Marc’s latest post reinforces what I have been thinking: We need to focus our conversations about teaching and learning on—guess what?—teaching and learning, not on who’s in the CCSS club and who’s out.
One overlooked segment of the interested population is parents. I was reminded of this by a recent New York Times opinion piece entitled, “But I Want to Do Your Homework” by Judith Newman. Please read this piece at http://www.nytimes.com/2014/06/22/opinion/sunday/helping-kids-with-homework.html?module=Search&mabReward=relbias%3Ar%2C[%22RI%3A9%22%2C%22RI%3A17%22] You won’t be sorry. It’s not only amusing, it also makes an important point: Many parents want to participate in their children’s education, but they don’t know how.
Heaven knows, we educators could use their help, but for this to happen there are problems that need solving. Children both want their parents’ help, but they also fear that their parents don’t know the “right” way to help them. Parents, in turn, are often clueless about so-called newer approaches to learning. It’s no fun to learn that your understanding of math, science, and social studies is hopelessly out-of-date.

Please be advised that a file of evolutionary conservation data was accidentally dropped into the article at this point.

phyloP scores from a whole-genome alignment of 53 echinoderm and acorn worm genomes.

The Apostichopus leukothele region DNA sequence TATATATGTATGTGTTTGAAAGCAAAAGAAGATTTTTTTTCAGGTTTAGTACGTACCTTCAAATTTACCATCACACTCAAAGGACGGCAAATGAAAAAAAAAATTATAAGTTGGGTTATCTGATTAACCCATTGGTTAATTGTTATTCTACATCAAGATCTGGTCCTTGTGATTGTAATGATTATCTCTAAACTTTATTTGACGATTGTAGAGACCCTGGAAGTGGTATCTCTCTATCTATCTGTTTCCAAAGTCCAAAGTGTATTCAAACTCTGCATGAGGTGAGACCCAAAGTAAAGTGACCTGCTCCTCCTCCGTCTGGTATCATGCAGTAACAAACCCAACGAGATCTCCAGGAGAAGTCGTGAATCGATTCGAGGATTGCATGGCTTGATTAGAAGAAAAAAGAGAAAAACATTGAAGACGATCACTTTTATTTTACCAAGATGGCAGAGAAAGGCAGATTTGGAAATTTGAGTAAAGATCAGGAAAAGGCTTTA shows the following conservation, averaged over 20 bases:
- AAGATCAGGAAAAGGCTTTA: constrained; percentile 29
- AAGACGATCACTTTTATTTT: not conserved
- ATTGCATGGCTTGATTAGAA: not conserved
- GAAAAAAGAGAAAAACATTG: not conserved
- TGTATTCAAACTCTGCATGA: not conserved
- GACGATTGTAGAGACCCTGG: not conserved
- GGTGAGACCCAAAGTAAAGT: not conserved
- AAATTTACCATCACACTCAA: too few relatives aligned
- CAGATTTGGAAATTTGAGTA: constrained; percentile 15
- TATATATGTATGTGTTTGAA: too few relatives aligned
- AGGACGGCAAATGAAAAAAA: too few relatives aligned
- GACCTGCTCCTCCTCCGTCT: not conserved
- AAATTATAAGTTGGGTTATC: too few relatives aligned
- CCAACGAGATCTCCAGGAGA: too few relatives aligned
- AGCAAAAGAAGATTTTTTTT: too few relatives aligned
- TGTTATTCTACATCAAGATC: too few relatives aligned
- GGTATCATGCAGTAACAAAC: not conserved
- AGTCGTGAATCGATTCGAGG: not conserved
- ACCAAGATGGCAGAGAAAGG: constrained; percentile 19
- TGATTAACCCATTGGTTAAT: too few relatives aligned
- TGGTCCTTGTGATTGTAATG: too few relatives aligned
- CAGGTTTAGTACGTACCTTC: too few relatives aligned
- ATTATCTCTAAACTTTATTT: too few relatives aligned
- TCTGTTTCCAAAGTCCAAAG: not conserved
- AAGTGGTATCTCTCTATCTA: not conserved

I remember when I was teaching seventh grade American history and the parents of one of my students came for a parent-teacher conference. I told them they were both doing very well in my course, but I wasn’t so sure about how their daughter was doing. They—competent professionals with graduate school degrees—were doing my assignments, even after a long, hard day at work. That’s dedication and caring, but it’s misguided. Instead, I suggested that they could have conversations about the content of what their daughter was learning and supplement it further, but not under any circumstances do the assignments for her because they were designed to stimulate their child’s thinking. That was why she was in school, right?
Enough about me. Someone else has already come up with a grand solution to this problem, and that person is Paula Rogovin. Her book, Why Can’t You Behave? The Teacher’s Guide to Creative Classroom Management, K-3, is one of the most sensible, down-to-earth guides for teachers ever written. It is not just for primary grade teachers either. Her chapter 4, “Family Involvement” has the information we need to move forward in this CCSS era. Among the many suggestions she offers is Family Homework. Here’s how she describes it:
This is our main vehicle for keeping families informed about our curriculum, about issues to discuss with their child, about class and school activities, and about ways they can help at home and in the classroom.
This is one promising idea. We need to include parents in their children’s education, not make them feel inadequate or give them the idea that the curriculum is mysteriously inaccessible and out-of-bounds for them.